With these tips, hopefully your H2 Math journey is a little bit easier.
1. Understand the characteristics of each chapter.
Every chapter is different. Vectors require a lot of drawing and visualisation in 3D space. Permutations and Combinations requires you to do as many questions to encounter as many as possible. Differentiation and Integration requires you to memorise formulas. Statistics requires your GC as you are basically dead without it. And the list goes on.
Some topics (like Differential Equations, Binomial) test the same questions all the time, and requires you to just regurgitate the same formula each time. Others are different every time you see them, and requires you to fully understand the technique, and apply them to the question. Make sure you know what kind of skill set and information you need to understand the topic!
Next, each topic has certain question types that will be tested. Know the common questions that come out often and make sure you understand the technique used to solve it.
2. Memorise what you need to.
Compared to other subjects, JC math does not need much memorisation. It’s about 20% memorisation and 80% application, but it does differ from topic to topic. Memory-intensive topics include Functions, Integration and Differential Equations. Other topics require you to memorise different kinds of techniques and apply that to the respective questions.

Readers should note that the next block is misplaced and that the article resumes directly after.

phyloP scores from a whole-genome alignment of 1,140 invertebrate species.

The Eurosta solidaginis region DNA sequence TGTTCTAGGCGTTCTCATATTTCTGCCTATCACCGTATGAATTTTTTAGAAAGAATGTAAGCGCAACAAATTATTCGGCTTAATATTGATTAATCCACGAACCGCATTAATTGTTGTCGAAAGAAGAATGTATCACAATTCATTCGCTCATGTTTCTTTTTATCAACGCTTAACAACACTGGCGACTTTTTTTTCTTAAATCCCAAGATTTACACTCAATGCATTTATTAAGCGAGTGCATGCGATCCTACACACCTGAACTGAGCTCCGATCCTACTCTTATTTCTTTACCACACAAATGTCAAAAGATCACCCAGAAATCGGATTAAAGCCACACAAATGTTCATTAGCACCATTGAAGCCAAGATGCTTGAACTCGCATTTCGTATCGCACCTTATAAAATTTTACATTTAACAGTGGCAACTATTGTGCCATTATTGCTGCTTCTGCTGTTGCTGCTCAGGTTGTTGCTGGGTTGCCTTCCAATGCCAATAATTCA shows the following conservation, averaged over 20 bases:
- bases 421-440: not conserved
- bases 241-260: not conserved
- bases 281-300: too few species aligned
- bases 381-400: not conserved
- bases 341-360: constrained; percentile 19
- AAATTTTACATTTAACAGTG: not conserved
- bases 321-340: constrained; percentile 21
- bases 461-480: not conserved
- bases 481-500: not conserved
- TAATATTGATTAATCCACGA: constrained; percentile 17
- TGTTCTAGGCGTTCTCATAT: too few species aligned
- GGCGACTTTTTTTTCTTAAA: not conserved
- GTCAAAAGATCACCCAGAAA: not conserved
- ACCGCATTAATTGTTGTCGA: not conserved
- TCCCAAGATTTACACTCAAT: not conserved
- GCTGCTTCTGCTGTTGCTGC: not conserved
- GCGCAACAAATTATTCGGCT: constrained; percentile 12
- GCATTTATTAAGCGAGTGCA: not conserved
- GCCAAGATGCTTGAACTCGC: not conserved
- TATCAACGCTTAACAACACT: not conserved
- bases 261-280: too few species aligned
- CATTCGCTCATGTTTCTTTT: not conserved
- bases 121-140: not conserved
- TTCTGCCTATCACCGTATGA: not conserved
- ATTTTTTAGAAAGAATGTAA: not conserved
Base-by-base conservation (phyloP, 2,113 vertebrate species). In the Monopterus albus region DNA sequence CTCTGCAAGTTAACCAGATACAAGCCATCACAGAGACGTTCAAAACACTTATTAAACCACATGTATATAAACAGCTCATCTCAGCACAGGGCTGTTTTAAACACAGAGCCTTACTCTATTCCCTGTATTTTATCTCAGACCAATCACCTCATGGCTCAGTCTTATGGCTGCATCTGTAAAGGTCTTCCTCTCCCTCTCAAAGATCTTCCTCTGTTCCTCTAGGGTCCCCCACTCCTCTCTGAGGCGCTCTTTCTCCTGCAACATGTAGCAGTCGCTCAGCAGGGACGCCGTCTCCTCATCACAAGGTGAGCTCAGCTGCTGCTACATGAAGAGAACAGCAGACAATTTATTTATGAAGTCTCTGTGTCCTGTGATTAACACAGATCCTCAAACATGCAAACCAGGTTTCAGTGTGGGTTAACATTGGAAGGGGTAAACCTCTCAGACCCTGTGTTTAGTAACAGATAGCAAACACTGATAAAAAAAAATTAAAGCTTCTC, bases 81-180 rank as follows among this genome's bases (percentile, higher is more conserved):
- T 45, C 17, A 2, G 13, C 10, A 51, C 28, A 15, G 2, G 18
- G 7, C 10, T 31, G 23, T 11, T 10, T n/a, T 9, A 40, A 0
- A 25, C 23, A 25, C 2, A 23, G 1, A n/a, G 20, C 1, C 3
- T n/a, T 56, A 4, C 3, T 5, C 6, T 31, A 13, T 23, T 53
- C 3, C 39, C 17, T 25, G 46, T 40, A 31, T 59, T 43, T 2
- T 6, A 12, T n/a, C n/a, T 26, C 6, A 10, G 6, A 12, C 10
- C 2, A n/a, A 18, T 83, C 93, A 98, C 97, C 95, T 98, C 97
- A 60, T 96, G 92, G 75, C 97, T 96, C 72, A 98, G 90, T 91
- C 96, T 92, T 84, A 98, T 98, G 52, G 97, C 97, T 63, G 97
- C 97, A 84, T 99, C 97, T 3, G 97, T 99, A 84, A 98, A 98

When memorising something, give yourself a time limit (eg. 1 hour) to memorise all the points of a chapter. After memorising, immediately quiz yourself.
To strengthen your memorisation, write a list of important things you need to memorise into a list or a card. Refer to it when you need it, and after some practice, you should be able to recite it by heart.
Make sure to memorise everything before starting any topical revision!
3. Learning techniques
Firstly, plan out your revision. Make sure you have a plan for the next week or so planning what you are going to revise on that day.
Scientific research has found out your brain will absorb things more effectively if you go back to it once the next day, then again a week after. This is so you can keep refreshing your brain and make sure you get it.
By going back to something you’ve learnt in the past, you have a different understanding and it helps you interlink the knowledge to, maybe, something else from another chapter. By leaving a topic untouched, no matter how easy it is, will make you forget it.
Secondly, know how to get around revision.
Don’t move onto doing full JC papers without practicing topical papers first.
After doing 1-2 hours of the same topic, take a 15-20 minute break.
Don’t do the same topic for more than 3 hours.
Know what kind of questions you need to practice in order to strengthen your understanding. A teacher or experienced tutor could help you analyse your weaknesses.
Make flashcards or notes with the common concepts, important equations and common mistakes that you can flip through when you forget something, or right before the exam.
4. GC Cheat Sheet
The GC is your new best friend. That thing can do a lot. So, use it to your advantage!
There are some questions that accept a “by GC” as the answer. Make sure you know if you need to draw a part of the graph or a table in order to make your answer complete.
You can also double check your answer using the GC. By putting the equation into the graphing function, you can check if your answer is correct. You can also use the integration, differentiation and complex number functions on the GC to check your final answer.
Another cool tip! Bring in another scientific calculator into the exam, and use both calculators at once! This is so that you can refer to two things at once and multitask on questions, such as checking something while having the GC display your graph.
By Ms Cheng
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